Recent versions of the Raspberry Robin malware are stealthier and implement one-day exploits that are deployed only on systems that are susceptible to them.
One-day exploits refer to code that leverages a vulnerability that the developer of the impacted software patched recently but the fix has either not been deployed to all clients or it has not been applied on all vulnerable systems.
From the moment the vendor discloses the vulnerability, which usually comes with publishing a patch, threat actors rush to create an exploit and use it before the fix propagates to a large number of systems.
According to a report from Check Point, Raspberry Robin has recently used at least two exploits for 1-day flaws, which indicates that the malware operator either has the capability to develop the code or has sources that provide it.
Raspberry Robin background
Raspberry Robin is a worm that Red Canary, a managed detection and response company, first identified in 2021. It spreads primarily through removable storage devices such as USB drives to establish a foothold on infected systems and facilitate the deployment of additional payloads.
Since its discovery, Raspberry Robin has continuously evolved, adding new features, evasion techniques, and adopting several distribution methods. One example of evasion trick it implemented was to drop fake payloads to mislead researchers.
Check Point reports that it has observed an uptick in Raspberry Robin’s operations starting October 2023, with large attack waves targeting systems worldwide.
A notable switch in recent campaigns is the use of the Discord platform to drop malicious archive files onto the target, likely after emailing the links to the target.
The archives contain a digitally signed executable (OleView.exe) and a malicious DLL file (aclui.dll) that is side-loaded when the victim runs the executable, thus activating Raspberry Robin in the system.
Targeting n-day flaws
When Raspberry Robin is first run on a computer, it will automatically attempt to elevate privileges on the device using a variety of 1-day exploits.
Check Point highlights that the new Raspberry Robin campaign leverages exploits for CVE-2023-36802, and CVE-2023-29360, two local privilege escalation vulnerabilities in Microsoft Streaming Service Proxy and the Windows TPM Device Driver.
In both cases, the researchers say, Raspberry Robin started exploiting the flaws using a then-unknown exploit less than a month after the security issues were disclosed publicly, on June 13 and September 12, 2023.
As illustrated in the timeline diagram below, Raspberry Robin exploited the two flaws before security researchers first published proof of concept exploit code for the two flaws.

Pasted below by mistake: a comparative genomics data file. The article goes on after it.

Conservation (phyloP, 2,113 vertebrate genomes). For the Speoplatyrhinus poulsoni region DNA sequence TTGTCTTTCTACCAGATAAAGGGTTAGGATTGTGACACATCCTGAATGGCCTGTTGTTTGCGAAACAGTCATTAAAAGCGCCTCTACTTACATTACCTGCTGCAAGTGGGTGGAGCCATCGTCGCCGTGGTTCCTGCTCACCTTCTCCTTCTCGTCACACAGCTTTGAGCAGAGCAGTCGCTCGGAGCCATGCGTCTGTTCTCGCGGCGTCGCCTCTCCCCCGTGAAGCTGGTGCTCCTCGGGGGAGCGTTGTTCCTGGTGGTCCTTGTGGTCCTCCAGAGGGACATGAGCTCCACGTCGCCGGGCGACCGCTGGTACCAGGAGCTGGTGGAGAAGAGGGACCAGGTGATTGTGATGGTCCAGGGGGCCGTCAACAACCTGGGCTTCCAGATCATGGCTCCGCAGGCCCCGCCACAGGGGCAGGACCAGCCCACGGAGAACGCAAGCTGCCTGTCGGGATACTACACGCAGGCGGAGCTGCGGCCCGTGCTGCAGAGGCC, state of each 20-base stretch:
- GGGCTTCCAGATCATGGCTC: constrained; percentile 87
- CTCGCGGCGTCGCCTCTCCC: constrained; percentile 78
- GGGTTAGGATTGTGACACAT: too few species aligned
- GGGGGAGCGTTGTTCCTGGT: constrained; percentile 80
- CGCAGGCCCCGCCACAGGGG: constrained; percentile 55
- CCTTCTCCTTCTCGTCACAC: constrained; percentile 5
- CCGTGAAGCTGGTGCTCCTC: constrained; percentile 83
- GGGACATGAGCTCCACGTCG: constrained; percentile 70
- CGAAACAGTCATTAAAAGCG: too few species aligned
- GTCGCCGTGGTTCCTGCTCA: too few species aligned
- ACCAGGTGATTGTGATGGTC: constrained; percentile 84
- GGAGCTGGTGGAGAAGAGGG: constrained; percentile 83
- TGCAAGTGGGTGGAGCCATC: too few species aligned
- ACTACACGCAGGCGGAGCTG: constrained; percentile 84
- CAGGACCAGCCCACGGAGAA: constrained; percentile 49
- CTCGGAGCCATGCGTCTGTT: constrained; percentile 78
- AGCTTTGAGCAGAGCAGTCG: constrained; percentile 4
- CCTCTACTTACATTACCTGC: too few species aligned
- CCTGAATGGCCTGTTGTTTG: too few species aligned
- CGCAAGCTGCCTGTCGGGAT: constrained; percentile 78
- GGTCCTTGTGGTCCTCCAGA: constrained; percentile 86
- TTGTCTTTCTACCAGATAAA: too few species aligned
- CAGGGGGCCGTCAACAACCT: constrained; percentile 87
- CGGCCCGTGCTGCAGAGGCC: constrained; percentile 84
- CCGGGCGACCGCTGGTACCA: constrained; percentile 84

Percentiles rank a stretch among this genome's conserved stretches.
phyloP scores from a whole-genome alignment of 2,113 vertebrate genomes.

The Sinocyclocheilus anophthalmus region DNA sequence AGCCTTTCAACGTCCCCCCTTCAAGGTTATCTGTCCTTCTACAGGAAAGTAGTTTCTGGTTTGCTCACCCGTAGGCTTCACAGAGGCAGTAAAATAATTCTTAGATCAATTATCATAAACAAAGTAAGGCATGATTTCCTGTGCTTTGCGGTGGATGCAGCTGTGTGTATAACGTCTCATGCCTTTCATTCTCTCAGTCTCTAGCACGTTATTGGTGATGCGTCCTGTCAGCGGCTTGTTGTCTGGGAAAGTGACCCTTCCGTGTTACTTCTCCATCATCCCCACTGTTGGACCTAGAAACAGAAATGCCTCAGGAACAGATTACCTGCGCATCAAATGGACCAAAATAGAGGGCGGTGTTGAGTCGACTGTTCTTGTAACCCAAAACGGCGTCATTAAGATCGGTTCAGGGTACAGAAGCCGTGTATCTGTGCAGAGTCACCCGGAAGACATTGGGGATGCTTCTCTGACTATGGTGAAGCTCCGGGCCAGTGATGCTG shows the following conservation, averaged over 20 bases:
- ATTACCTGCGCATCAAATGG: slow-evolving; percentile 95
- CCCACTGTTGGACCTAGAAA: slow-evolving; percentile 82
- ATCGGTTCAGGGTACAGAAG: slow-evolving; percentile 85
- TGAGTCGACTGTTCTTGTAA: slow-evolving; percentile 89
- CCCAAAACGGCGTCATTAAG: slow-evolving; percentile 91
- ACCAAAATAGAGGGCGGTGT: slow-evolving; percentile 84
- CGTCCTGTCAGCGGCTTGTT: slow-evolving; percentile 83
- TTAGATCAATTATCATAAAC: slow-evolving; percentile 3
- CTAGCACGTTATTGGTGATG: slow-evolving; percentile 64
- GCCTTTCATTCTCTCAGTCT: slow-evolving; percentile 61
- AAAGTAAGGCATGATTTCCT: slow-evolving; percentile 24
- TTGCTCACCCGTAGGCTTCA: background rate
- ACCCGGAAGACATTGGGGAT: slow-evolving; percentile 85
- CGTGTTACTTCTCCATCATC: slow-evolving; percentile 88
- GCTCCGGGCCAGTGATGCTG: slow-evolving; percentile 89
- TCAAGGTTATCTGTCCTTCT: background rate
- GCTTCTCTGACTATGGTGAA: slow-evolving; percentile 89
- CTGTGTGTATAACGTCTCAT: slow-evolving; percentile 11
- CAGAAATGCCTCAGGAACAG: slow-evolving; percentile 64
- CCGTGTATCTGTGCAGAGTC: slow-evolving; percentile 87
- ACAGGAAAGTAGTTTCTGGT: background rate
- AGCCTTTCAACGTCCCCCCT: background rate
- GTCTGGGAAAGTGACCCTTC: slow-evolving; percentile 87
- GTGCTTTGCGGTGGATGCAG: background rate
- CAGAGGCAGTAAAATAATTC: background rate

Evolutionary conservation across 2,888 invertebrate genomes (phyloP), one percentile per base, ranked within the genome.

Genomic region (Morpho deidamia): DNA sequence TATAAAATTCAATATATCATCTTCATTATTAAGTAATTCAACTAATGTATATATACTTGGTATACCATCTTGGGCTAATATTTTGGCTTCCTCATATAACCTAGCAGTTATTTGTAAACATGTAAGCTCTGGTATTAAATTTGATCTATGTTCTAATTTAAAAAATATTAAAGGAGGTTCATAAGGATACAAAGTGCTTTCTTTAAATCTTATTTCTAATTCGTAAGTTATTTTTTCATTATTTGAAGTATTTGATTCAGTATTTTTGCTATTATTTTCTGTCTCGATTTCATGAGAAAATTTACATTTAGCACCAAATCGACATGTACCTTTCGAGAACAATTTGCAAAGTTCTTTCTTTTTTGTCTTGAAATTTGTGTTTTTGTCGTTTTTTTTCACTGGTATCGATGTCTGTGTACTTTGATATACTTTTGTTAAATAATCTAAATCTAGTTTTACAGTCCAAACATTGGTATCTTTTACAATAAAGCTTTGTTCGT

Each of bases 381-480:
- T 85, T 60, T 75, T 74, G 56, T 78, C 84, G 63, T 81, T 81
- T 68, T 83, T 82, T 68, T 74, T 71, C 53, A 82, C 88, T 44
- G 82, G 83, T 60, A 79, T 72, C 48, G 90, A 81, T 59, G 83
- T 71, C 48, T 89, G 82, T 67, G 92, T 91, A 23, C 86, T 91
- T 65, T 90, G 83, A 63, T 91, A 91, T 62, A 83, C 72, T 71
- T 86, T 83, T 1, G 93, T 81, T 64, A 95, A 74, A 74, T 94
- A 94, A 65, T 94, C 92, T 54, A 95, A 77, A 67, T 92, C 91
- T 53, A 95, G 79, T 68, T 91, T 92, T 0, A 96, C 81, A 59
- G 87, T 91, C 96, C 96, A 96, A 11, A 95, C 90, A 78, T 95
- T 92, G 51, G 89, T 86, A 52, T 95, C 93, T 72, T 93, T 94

Specifically, regarding CVE-2023-36802, which enables attackers to escalate their privileges to the SYSTEM level, Cyfirma reported that an exploit had been available for purchase on the Dark Web since February 2023, a full seven months before Microsoft acknowledged and addressed the issue.
This timeline suggests that Raspberry Robin acquires 1-day exploits from external sources almost immediately after their disclosure, as their cost as zero days is likely too much even for larger cybercrime operations.
Check Point found evidence that points to this theory as well, since the exploits used by Raspberry Robin were not embedded into the main 32-bit component, but deployed as external 64-bit executables, and also lack the heavy obfuscation typically seen with this malware.
New evasion mechanisms
Check Point’s report also highlights several advancements in the latest Raspberry Robin variants, which include new anti-analysis, evasion, and lateral movement mechanisms.
To evade security tools and OS defenses, the malware now attempts to terminate specific processes like ‘runlegacycplelevated.exe,’ related to Use Account Control (UAC), and patches the NtTraceEvent API to evade detection by Event Tracing for Windows (ETW).
Moreover, Raspberry Robin now checks if certain APIs, like ‘GetUserDefaultLangID’ and ‘GetModuleHandleW’, are hooked by comparing the first byte of the API function to detect any monitoring processes by security products.
Another interesting new tactic is the implementation of routines that use APIs like ‘AbortSystemShutdownW’ and ‘ShutdownBlockReasonCreate’ to prevent system shutdowns that could interrupt the malware’s activity.
To conceal the command and control (C2) addresses, the malware first randomly engages with one of the 60 hard-coded Tor domains pointing to well-known sites to make initial communications appear benign.
Finally, Raspberry Robin now uses PAExec.exe instead of PsExec.exe to download the payload directly from the hosting location. This decision was likely made to increase its stealth, as PsExec.exe is known to be misused by hackers.
The researchers believe that Raspberry Robin will keep evolving and add new exploits to its arsenal, seeking code that has not been released publicly. Based on observations during the malware analysis, it is likely that the operators of the malware does not create is connected to a developer that provides the exploit code.
Check Point’s report provides a list of indicators of compromise for Raspberry Robin, which consists in hashes for the malware, multiple domains in the Tor network, and Discord URLs for downloading the malicious archive.